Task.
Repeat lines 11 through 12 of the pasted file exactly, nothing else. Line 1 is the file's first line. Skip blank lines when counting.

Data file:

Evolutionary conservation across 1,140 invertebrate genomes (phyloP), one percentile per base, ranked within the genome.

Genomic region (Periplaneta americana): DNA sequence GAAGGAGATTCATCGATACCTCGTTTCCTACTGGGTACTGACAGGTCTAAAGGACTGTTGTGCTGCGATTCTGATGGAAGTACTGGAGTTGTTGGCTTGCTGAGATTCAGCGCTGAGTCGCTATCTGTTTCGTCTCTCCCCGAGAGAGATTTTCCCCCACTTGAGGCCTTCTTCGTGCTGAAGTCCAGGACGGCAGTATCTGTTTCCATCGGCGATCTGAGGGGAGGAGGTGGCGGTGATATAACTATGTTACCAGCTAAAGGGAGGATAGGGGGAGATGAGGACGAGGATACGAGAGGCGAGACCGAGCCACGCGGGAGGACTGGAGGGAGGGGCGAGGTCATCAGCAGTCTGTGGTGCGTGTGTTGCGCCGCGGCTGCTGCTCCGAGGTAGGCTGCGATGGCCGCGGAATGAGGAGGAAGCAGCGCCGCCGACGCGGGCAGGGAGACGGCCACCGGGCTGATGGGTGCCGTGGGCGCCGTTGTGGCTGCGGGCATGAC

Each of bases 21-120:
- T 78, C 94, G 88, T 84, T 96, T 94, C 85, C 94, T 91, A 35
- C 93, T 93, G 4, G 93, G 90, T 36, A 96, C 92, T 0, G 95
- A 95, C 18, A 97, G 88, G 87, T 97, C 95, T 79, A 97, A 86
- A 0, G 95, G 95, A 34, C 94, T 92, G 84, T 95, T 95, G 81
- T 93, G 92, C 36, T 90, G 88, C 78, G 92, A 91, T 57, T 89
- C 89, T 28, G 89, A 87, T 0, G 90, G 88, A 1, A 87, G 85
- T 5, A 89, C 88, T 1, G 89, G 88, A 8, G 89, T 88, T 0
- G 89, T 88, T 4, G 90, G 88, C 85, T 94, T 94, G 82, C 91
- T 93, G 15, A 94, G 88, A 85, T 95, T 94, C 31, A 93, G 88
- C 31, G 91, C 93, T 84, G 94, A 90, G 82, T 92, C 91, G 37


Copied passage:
- G 89, T 88, T 4, G 90, G 88, C 85, T 94, T 94, G 82, C 91
- T 93, G 15, A 94, G 88, A 85, T 95, T 94, C 31, A 93, G 88